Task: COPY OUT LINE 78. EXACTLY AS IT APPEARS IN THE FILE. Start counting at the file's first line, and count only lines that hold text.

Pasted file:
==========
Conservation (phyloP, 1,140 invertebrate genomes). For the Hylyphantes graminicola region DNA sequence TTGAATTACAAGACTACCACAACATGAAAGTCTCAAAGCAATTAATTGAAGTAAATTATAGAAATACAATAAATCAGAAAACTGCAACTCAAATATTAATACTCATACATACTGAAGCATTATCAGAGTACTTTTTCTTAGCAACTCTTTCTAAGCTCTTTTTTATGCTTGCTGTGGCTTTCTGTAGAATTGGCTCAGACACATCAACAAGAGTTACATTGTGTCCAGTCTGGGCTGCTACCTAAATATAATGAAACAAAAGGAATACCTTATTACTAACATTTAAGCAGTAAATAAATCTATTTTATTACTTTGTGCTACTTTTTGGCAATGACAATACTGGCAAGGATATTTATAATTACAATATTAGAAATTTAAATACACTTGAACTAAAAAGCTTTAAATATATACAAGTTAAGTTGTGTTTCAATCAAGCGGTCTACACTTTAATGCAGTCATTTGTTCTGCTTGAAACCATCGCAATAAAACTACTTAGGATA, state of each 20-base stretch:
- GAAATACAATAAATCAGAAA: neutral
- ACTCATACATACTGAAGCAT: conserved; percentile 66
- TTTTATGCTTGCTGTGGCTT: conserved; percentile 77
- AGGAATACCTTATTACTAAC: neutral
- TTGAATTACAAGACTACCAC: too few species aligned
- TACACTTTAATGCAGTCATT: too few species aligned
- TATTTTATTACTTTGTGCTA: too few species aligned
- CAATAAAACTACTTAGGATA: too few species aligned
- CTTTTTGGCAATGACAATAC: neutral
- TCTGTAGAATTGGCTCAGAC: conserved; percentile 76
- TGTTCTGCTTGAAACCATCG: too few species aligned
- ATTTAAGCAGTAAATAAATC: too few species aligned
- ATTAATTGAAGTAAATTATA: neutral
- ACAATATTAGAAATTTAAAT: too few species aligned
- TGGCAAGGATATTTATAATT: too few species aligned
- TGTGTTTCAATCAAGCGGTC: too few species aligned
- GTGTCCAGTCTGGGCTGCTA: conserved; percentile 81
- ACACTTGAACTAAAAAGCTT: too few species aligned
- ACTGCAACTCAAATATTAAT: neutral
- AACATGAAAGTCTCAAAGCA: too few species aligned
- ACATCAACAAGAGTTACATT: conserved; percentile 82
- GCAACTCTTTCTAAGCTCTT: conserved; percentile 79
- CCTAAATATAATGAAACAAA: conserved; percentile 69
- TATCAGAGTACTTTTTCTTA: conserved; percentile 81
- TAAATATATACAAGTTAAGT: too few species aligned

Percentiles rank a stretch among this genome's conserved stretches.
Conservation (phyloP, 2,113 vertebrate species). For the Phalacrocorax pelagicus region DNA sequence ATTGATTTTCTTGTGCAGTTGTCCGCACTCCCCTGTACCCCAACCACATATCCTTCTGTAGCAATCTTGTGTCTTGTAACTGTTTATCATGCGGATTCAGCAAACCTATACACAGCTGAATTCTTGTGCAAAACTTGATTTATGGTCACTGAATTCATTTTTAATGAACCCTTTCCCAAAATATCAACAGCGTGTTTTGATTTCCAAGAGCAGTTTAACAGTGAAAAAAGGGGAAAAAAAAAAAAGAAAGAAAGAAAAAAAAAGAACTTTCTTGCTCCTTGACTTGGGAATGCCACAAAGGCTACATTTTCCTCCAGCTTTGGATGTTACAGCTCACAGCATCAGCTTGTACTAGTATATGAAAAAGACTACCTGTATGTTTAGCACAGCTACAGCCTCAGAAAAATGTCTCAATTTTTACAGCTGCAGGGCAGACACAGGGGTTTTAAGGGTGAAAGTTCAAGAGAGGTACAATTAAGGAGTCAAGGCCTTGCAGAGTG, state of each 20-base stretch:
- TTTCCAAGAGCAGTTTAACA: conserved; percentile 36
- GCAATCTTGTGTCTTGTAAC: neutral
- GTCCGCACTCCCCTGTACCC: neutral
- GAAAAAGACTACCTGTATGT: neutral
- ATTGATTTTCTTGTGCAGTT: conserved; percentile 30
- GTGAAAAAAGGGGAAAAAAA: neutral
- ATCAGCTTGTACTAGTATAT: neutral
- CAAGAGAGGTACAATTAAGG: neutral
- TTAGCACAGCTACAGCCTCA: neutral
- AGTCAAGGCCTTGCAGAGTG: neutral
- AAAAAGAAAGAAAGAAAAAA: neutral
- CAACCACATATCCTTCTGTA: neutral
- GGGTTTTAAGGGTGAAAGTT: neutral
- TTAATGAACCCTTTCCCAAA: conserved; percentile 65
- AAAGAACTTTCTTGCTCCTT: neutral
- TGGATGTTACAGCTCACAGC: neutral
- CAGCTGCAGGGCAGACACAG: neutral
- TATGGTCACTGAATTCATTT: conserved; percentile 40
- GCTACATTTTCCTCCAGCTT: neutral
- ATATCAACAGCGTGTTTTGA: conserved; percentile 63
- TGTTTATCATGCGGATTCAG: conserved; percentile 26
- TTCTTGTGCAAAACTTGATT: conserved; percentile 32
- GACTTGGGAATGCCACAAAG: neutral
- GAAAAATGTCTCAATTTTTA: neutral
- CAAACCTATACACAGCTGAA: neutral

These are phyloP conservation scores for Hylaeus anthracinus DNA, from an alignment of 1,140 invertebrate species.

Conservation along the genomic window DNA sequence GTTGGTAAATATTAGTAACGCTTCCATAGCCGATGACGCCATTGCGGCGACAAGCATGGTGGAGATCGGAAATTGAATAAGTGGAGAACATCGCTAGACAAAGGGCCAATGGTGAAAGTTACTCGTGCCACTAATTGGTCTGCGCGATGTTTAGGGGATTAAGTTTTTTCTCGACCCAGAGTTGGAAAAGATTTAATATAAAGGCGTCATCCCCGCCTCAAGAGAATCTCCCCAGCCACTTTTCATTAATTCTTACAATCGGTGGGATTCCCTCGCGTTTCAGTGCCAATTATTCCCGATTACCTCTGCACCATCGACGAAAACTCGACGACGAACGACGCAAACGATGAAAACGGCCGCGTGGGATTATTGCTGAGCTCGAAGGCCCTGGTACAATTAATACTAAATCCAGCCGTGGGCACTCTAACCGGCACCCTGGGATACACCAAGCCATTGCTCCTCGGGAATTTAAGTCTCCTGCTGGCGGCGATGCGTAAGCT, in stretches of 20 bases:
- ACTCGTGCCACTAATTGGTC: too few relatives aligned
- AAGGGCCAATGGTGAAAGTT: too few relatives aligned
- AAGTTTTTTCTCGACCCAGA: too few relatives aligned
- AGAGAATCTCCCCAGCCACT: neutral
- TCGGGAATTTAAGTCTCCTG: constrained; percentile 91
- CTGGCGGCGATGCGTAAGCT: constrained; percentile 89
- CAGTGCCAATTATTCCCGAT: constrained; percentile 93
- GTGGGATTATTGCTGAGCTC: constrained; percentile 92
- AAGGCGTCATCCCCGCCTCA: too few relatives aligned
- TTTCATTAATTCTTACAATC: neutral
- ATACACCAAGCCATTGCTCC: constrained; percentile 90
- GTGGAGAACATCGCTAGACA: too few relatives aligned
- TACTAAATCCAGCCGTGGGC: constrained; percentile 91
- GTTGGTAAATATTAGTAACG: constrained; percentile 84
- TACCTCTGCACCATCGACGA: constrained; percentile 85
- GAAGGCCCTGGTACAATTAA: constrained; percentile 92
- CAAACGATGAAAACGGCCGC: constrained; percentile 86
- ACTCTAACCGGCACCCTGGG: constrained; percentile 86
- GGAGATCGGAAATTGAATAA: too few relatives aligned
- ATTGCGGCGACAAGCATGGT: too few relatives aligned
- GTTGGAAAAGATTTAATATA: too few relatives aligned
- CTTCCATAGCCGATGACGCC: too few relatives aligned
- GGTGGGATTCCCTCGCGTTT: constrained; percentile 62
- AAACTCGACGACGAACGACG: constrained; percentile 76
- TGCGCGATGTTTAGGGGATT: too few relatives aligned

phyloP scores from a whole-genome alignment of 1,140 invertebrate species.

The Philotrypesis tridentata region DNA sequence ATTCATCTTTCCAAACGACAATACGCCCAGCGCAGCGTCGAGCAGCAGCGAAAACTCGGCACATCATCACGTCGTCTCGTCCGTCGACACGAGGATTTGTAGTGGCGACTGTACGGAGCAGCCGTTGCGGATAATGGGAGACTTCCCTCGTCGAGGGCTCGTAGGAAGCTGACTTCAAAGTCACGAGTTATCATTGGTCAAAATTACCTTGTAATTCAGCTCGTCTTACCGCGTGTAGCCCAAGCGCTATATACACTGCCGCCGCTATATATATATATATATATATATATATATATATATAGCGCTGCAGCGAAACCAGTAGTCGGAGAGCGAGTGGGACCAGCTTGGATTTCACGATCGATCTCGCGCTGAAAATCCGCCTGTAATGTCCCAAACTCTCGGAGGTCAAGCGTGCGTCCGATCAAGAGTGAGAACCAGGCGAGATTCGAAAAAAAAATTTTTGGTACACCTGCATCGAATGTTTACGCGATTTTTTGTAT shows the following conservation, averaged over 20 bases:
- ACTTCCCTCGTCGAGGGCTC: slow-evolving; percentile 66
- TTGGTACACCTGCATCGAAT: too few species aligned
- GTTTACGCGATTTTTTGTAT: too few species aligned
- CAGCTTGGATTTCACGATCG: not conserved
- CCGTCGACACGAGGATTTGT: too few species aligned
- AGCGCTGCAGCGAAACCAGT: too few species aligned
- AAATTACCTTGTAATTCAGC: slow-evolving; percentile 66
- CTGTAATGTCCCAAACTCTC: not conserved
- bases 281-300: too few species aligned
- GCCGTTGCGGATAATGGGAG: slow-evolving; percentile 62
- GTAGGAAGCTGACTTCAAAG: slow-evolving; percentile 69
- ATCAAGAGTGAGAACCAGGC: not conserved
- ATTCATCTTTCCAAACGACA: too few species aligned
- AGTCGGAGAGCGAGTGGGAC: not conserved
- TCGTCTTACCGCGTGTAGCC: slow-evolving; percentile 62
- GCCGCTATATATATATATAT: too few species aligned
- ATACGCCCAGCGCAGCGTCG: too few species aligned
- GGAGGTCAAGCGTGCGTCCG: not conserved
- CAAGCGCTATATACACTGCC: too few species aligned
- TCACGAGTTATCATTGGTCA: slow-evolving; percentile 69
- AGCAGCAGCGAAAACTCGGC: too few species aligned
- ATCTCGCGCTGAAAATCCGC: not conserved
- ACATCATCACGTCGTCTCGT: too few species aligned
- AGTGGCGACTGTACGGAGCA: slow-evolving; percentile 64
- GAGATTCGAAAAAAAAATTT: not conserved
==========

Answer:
- GGTGGGATTCCCTCGCGTTT: constrained; percentile 62